Dictionary of Atheism, Skepticism & Humanism by Bill Cooke
Prometheus Books, 2006.
Review by Lloyd Geering
Most dictionaries of this kind are compiled by an editor, who having decided on the entries to be included then parcels them out to a team of experts to write the articles.
Bill Cooke has carried through this immense task by himself, writing all but one entry. Since it runs to 606 pages and there are two to three entries to a page there must be about 1,500 entries in all. One can only marvel at the industry behind this production; not surprisingly it results from ‘thirty years of eclectic reading’.
Bill says the dictionary is not intended to convert readers to atheism or humanism but to show how freethinkers of every persuasion have valuable things to say about a whole host of issues. To this end he offers ‘a quick thumbnail sketch on many phrases, ideas, topics or persons’. The reader is alerted to useful cross-references by words in bold type and entries often end with titles of books for further reading. The dictionary concludes with an interesting calendar of important dates.
How well has Bill achieved his project? I have sampled many entries with great interest.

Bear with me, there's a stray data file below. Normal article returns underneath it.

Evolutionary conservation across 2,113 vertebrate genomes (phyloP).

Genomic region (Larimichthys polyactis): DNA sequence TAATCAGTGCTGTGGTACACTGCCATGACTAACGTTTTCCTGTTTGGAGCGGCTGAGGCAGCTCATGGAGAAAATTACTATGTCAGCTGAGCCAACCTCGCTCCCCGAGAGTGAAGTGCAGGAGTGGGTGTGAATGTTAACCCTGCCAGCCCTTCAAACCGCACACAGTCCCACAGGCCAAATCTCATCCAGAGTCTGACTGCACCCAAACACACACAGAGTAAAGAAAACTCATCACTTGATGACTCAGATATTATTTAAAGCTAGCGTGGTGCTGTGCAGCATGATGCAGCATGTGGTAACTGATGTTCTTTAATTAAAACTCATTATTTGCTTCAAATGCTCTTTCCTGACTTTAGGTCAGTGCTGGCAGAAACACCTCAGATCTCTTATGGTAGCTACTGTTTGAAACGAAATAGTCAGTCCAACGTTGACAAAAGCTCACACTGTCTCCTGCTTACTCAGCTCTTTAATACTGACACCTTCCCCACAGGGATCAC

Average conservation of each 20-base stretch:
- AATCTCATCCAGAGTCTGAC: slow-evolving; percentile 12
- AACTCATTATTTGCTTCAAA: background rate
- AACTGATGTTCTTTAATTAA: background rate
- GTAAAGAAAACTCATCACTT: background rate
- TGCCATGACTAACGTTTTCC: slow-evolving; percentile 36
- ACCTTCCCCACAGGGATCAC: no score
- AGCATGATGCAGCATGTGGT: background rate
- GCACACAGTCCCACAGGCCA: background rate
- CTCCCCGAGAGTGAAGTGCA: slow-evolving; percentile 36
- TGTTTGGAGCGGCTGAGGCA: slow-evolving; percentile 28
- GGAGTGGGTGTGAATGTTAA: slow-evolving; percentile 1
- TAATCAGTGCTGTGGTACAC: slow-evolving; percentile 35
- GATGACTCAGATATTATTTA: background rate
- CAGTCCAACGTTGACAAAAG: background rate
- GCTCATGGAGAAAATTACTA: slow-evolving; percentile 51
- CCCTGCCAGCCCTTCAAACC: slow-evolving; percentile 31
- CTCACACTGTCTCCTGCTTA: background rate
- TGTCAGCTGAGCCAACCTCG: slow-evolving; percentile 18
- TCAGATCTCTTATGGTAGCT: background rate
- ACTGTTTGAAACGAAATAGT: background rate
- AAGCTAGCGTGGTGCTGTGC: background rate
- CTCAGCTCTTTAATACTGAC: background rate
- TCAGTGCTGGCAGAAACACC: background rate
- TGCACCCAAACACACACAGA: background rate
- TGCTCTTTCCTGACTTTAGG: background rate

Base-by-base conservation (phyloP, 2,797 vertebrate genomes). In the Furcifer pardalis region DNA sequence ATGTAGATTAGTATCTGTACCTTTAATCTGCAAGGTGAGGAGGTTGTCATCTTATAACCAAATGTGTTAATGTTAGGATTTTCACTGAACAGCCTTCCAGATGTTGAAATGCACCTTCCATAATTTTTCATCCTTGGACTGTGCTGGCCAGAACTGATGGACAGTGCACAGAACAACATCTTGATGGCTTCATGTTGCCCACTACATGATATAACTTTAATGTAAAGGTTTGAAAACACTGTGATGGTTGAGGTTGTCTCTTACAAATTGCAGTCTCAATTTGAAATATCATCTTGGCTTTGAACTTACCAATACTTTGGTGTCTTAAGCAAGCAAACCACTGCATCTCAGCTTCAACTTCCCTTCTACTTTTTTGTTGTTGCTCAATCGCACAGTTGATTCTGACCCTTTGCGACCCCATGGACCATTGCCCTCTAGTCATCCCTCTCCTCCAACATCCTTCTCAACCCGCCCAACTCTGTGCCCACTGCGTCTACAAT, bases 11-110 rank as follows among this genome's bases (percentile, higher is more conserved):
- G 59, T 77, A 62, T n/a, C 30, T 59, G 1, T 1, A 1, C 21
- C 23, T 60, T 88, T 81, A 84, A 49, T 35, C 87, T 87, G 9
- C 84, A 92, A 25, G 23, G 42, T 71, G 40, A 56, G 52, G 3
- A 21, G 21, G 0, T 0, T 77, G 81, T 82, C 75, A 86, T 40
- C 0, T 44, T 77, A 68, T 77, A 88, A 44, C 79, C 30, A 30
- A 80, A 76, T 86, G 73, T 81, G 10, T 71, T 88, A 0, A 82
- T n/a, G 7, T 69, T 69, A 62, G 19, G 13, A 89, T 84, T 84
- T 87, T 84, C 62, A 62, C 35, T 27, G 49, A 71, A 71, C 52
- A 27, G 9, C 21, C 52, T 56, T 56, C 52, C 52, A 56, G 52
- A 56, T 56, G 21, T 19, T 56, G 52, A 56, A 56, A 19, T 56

What to select and what to ignore is, of course, always a problem with a dictionary of this kind. I wondered, for example, why he included entries on ‘Mathematics’, ‘Arms Trade’, Hitler, and Michael Savage, and did not include articles on Roger Bacon, Francis Bacon, John Toland, and Matthew Tindal. Why is there a full entry on Maurice Gee? But only a brief reference in it to his grandfather, James Chapple (immortalised as Plumb), when for this dictionary the emphasis could well have been reversed. Perhaps more serious is the omission of Auguste Comte, whose positivist philosophy is often said to be ‘Catholicism minus Christianity’.
Most that I read (and I chose those I know something about) were clear and informative. But, in spite of not intending to convert readers to scepticism, Bill nevertheless makes quite clear, from time to time, what his own views are. For example, in the entry on ‘reincarnation’ Bill not only describes what the word means but goes on to explain why the belief is faulty. He is understandably critical of the New Age Movement but is overcritical in asserting that the Gaia hypothesis of the scientist James Lovelock has ‘quickly degenerated into a New Age hodgepodge’.
But it is also easy for a reviewer to be too critical and not appreciate what an enormous task Bill set himself. So, in spite of what I have said, I believe Bill’s Dictionary fills a real gap and I shall value it as a useful companion to the Oxford Dictionary of the Christian Church and my other dictionaries on religion.